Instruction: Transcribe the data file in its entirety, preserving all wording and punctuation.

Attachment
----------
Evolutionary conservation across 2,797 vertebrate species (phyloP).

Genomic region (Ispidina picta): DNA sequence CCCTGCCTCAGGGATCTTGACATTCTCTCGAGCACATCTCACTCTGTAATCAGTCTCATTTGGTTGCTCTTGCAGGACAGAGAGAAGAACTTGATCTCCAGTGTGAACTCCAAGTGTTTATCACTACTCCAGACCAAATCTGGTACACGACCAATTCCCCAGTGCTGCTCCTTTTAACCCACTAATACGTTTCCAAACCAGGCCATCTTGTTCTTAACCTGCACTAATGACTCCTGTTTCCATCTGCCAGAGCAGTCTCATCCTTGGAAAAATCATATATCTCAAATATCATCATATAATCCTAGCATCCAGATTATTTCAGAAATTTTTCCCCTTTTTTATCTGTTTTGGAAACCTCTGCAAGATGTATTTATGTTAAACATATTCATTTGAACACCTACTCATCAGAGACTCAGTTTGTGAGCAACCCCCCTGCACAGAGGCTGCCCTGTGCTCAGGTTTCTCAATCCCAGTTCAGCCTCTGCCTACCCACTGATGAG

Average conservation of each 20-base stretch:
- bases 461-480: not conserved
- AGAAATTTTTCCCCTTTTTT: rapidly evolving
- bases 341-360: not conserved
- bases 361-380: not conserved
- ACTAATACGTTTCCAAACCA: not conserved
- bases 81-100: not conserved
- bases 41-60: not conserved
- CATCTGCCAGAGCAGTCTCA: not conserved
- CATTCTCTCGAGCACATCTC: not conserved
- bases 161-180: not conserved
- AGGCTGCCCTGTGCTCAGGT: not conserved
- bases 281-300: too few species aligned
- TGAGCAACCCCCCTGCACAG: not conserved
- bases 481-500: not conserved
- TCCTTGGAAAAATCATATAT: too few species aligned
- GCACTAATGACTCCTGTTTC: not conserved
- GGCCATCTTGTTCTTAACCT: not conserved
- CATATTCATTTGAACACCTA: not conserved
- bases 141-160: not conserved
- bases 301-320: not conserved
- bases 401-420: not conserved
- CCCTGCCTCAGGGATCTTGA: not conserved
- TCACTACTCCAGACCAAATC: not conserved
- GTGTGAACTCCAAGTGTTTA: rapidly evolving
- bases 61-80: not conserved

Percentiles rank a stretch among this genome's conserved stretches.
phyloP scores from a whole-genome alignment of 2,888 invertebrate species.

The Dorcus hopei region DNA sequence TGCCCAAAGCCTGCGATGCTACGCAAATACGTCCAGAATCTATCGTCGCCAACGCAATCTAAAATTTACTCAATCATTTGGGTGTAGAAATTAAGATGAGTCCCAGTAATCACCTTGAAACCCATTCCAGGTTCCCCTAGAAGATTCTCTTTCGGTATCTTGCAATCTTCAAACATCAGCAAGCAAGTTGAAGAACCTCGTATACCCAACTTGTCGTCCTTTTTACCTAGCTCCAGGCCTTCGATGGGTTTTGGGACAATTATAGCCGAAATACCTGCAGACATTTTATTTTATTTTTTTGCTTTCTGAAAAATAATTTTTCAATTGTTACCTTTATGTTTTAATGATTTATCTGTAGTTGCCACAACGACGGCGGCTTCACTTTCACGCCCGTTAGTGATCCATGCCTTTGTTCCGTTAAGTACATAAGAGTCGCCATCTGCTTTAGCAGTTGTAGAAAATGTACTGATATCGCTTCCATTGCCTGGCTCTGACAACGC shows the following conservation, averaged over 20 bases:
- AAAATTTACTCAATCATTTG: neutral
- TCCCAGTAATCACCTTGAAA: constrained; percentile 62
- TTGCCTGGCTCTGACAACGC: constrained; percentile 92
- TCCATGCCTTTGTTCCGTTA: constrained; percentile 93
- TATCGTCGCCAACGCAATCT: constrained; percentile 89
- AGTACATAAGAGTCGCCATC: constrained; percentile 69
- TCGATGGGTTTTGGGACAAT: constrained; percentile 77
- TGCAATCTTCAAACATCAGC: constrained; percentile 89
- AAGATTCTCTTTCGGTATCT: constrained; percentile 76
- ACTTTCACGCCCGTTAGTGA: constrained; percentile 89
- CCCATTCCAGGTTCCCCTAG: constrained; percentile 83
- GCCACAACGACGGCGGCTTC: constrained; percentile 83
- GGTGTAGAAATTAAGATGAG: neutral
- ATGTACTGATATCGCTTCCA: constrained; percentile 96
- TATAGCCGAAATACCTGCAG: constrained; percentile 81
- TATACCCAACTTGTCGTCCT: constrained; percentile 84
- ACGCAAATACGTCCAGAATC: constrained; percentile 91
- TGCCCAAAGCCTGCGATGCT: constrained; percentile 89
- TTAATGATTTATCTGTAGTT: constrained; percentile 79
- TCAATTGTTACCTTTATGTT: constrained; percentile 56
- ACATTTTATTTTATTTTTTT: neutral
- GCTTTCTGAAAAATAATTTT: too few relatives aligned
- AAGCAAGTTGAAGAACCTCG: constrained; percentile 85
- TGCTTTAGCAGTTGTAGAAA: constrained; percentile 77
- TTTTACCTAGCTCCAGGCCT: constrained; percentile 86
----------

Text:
Evolutionary conservation across 2,797 vertebrate species (phyloP).

Genomic region (Ispidina picta): DNA sequence CCCTGCCTCAGGGATCTTGACATTCTCTCGAGCACATCTCACTCTGTAATCAGTCTCATTTGGTTGCTCTTGCAGGACAGAGAGAAGAACTTGATCTCCAGTGTGAACTCCAAGTGTTTATCACTACTCCAGACCAAATCTGGTACACGACCAATTCCCCAGTGCTGCTCCTTTTAACCCACTAATACGTTTCCAAACCAGGCCATCTTGTTCTTAACCTGCACTAATGACTCCTGTTTCCATCTGCCAGAGCAGTCTCATCCTTGGAAAAATCATATATCTCAAATATCATCATATAATCCTAGCATCCAGATTATTTCAGAAATTTTTCCCCTTTTTTATCTGTTTTGGAAACCTCTGCAAGATGTATTTATGTTAAACATATTCATTTGAACACCTACTCATCAGAGACTCAGTTTGTGAGCAACCCCCCTGCACAGAGGCTGCCCTGTGCTCAGGTTTCTCAATCCCAGTTCAGCCTCTGCCTACCCACTGATGAG

Average conservation of each 20-base stretch:
- bases 461-480: not conserved
- AGAAATTTTTCCCCTTTTTT: rapidly evolving
- bases 341-360: not conserved
- bases 361-380: not conserved
- ACTAATACGTTTCCAAACCA: not conserved
- bases 81-100: not conserved
- bases 41-60: not conserved
- CATCTGCCAGAGCAGTCTCA: not conserved
- CATTCTCTCGAGCACATCTC: not conserved
- bases 161-180: not conserved
- AGGCTGCCCTGTGCTCAGGT: not conserved
- bases 281-300: too few species aligned
- TGAGCAACCCCCCTGCACAG: not conserved
- bases 481-500: not conserved
- TCCTTGGAAAAATCATATAT: too few species aligned
- GCACTAATGACTCCTGTTTC: not conserved
- GGCCATCTTGTTCTTAACCT: not conserved
- CATATTCATTTGAACACCTA: not conserved
- bases 141-160: not conserved
- bases 301-320: not conserved
- bases 401-420: not conserved
- CCCTGCCTCAGGGATCTTGA: not conserved
- TCACTACTCCAGACCAAATC: not conserved
- GTGTGAACTCCAAGTGTTTA: rapidly evolving
- bases 61-80: not conserved

Percentiles rank a stretch among this genome's conserved stretches.
phyloP scores from a whole-genome alignment of 2,888 invertebrate species.

The Dorcus hopei region DNA sequence TGCCCAAAGCCTGCGATGCTACGCAAATACGTCCAGAATCTATCGTCGCCAACGCAATCTAAAATTTACTCAATCATTTGGGTGTAGAAATTAAGATGAGTCCCAGTAATCACCTTGAAACCCATTCCAGGTTCCCCTAGAAGATTCTCTTTCGGTATCTTGCAATCTTCAAACATCAGCAAGCAAGTTGAAGAACCTCGTATACCCAACTTGTCGTCCTTTTTACCTAGCTCCAGGCCTTCGATGGGTTTTGGGACAATTATAGCCGAAATACCTGCAGACATTTTATTTTATTTTTTTGCTTTCTGAAAAATAATTTTTCAATTGTTACCTTTATGTTTTAATGATTTATCTGTAGTTGCCACAACGACGGCGGCTTCACTTTCACGCCCGTTAGTGATCCATGCCTTTGTTCCGTTAAGTACATAAGAGTCGCCATCTGCTTTAGCAGTTGTAGAAAATGTACTGATATCGCTTCCATTGCCTGGCTCTGACAACGC shows the following conservation, averaged over 20 bases:
- AAAATTTACTCAATCATTTG: neutral
- TCCCAGTAATCACCTTGAAA: constrained; percentile 62
- TTGCCTGGCTCTGACAACGC: constrained; percentile 92
- TCCATGCCTTTGTTCCGTTA: constrained; percentile 93
- TATCGTCGCCAACGCAATCT: constrained; percentile 89
- AGTACATAAGAGTCGCCATC: constrained; percentile 69
- TCGATGGGTTTTGGGACAAT: constrained; percentile 77
- TGCAATCTTCAAACATCAGC: constrained; percentile 89
- AAGATTCTCTTTCGGTATCT: constrained; percentile 76
- ACTTTCACGCCCGTTAGTGA: constrained; percentile 89
- CCCATTCCAGGTTCCCCTAG: constrained; percentile 83
- GCCACAACGACGGCGGCTTC: constrained; percentile 83
- GGTGTAGAAATTAAGATGAG: neutral
- ATGTACTGATATCGCTTCCA: constrained; percentile 96
- TATAGCCGAAATACCTGCAG: constrained; percentile 81
- TATACCCAACTTGTCGTCCT: constrained; percentile 84
- ACGCAAATACGTCCAGAATC: constrained; percentile 91
- TGCCCAAAGCCTGCGATGCT: constrained; percentile 89
- TTAATGATTTATCTGTAGTT: constrained; percentile 79
- TCAATTGTTACCTTTATGTT: constrained; percentile 56
- ACATTTTATTTTATTTTTTT: neutral
- GCTTTCTGAAAAATAATTTT: too few relatives aligned
- AAGCAAGTTGAAGAACCTCG: constrained; percentile 85
- TGCTTTAGCAGTTGTAGAAA: constrained; percentile 77
- TTTTACCTAGCTCCAGGCCT: constrained; percentile 86